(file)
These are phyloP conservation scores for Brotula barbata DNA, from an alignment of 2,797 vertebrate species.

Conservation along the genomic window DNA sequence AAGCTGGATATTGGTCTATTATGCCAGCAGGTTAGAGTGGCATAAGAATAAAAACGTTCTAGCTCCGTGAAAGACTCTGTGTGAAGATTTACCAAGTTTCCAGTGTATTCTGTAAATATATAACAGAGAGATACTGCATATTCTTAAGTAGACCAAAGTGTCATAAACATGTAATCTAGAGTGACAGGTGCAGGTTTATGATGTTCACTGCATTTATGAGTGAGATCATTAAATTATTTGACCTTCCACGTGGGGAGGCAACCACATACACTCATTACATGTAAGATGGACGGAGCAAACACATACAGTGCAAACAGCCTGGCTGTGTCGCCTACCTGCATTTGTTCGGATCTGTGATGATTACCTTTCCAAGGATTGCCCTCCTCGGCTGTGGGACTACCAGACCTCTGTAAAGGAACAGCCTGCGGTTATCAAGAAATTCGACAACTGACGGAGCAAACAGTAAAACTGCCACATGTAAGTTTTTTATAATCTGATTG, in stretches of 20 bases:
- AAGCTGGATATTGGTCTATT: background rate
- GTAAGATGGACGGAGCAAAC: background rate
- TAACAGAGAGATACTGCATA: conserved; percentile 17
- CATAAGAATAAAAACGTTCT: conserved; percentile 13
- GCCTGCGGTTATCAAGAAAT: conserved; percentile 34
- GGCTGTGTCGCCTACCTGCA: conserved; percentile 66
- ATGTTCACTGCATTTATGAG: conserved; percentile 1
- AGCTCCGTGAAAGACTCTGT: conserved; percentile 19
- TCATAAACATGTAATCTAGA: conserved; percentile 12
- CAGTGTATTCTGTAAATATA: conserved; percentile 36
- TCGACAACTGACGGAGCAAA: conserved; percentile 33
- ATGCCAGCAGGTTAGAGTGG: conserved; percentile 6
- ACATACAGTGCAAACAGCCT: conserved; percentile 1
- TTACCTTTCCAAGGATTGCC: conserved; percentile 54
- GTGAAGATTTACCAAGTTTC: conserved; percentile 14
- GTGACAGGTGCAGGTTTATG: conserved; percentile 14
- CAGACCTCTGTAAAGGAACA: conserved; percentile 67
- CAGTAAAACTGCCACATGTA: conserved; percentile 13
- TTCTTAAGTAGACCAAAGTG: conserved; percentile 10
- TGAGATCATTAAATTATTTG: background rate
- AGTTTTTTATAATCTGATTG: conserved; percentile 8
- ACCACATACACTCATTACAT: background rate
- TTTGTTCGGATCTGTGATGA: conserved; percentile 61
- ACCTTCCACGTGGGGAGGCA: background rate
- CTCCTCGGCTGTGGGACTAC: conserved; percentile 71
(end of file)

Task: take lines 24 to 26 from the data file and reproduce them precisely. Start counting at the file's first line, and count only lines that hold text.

- ACCACATACACTCATTACAT: background rate
- TTTGTTCGGATCTGTGATGA: conserved; percentile 61
- ACCTTCCACGTGGGGAGGCA: background rate